The intermediate level course(s) below have recently been offered by the CES-NCC.
See a list of current offerings by this Chapter.
After Data Analysis: from Report Writing to Knowledge Translation
This full-day, intermediate-level workshop will explore theory and techniques that can be applied to maximizing the impact of evaluation results for clients. Going beyond writing techniques, the workshop will discuss how to present evaluation findings in a way that is relevant and useful for clients and how to produce meaningful conclusions for decision-making. Case studies and small group work will be used to explore the following learning objectives:
- Reporting findings in comprehensive and effective ways (includes: audience identification, importance of ethics, limitations, methods, and findings);
- Crafting conclusions and developing recommendations for greatest impact (includes: issues of generalizability, political significance of findings, emphasis selection for conclusions, considerations of a policy perspective for recommendations); and,
- Fostering knowledge translation after the report is finalized (emerging practices and strategies in knowledge translation for dissemination of evaluation findings for impact). Participants will take away fresh ideas, useful tools and techniques to increase the utilization of evaluation findings for decision making in their own program evaluation contexts.
Gail Barrington has more than 25 years of practical experience running her own consulting practice, Barrington Research Group, Inc. She has conducted over 130 program evaluations and applied research studies. In 2008, she won the Canadian Evaluation Society award for her Contribution to Evaluation in Canada. For nearly ten years, Gail has taught Master’s-level program evaluation at Athabasca University and she was recently appointed as an Assistant Professor at Michigan State University where she is designing a course on qualitative and mixed methods.
Her recent book, Consulting Start-up and Management: A Guide for Evaluators and Applied Researchers, (SAGE, 2012) has been very well received and she continues to provide training and to write on this topic.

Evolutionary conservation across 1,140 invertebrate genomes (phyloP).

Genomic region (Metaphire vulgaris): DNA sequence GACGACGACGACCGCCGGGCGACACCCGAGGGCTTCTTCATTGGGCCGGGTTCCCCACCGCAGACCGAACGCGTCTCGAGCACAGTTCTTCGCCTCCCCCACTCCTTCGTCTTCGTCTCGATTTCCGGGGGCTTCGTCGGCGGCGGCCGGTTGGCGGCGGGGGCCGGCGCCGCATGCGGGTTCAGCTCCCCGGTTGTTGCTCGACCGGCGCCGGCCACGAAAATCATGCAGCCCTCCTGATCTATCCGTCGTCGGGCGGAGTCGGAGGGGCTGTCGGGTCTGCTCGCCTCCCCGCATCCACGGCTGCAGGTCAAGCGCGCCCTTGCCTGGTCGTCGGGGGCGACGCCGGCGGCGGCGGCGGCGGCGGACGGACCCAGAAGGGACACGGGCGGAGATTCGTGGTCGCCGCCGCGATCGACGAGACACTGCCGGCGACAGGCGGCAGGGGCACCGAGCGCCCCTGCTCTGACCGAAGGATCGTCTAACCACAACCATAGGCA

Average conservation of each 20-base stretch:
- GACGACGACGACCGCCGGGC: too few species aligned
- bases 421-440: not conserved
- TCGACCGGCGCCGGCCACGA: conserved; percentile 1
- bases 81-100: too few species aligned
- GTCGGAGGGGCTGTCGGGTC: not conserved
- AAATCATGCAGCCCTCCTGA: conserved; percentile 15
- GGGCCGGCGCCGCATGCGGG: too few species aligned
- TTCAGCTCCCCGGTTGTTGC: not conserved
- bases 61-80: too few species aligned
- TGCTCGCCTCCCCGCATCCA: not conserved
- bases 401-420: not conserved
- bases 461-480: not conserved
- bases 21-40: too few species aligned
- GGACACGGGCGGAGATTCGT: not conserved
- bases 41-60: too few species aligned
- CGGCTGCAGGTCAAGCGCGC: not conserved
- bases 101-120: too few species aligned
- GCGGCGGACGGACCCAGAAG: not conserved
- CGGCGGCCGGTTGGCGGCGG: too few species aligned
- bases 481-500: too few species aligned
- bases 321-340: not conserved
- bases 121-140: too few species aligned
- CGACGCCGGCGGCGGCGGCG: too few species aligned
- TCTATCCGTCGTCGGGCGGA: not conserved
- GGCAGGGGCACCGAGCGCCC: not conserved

Evaluation on a Shoestring Budget
Have you ever been in a situation where you have limited time, or a limited budget, to complete an evaluation? Of course you have – we’ve all been there! Are you interested in learning some techniques to overcome the constraints of limited time and/or money? This intermediate level course, Evaluation on a Shoestring Budget, will look at practical and hands on tools and techniques to conduct successful evaluations when you are under time, budget and resource pressures.
Dr. Patricia Rogers is a professor of Public Sector Evaluation at the Royal Melbourne Institute of Technology University, Australia, with more than 25 years of experience in public sector evaluation and research. Dr. Rogers has been recognized for her contributions to the field of evaluation through a number of prestigious awards from the Australasian Evaluation Society and the American Evaluation Association and co-authored the book Purposeful Program Theory: Effective Use of Theories of Change and Logic Models with Sue Funnell.
Qualitative Methods in Realist Evaluations
Instead of asking whether or not a program or intervention ‘works’, realist evaluation provides methods for determining “what works for whom in what contexts, in what respects, and how”. This type of theory-based evaluation is particularly important when new interventions are being developed; when interventions are being considered for replication or scaling up; when programs are complex or are being introduced in complex settings; or when previous evaluations of programs have found mixed outcomes.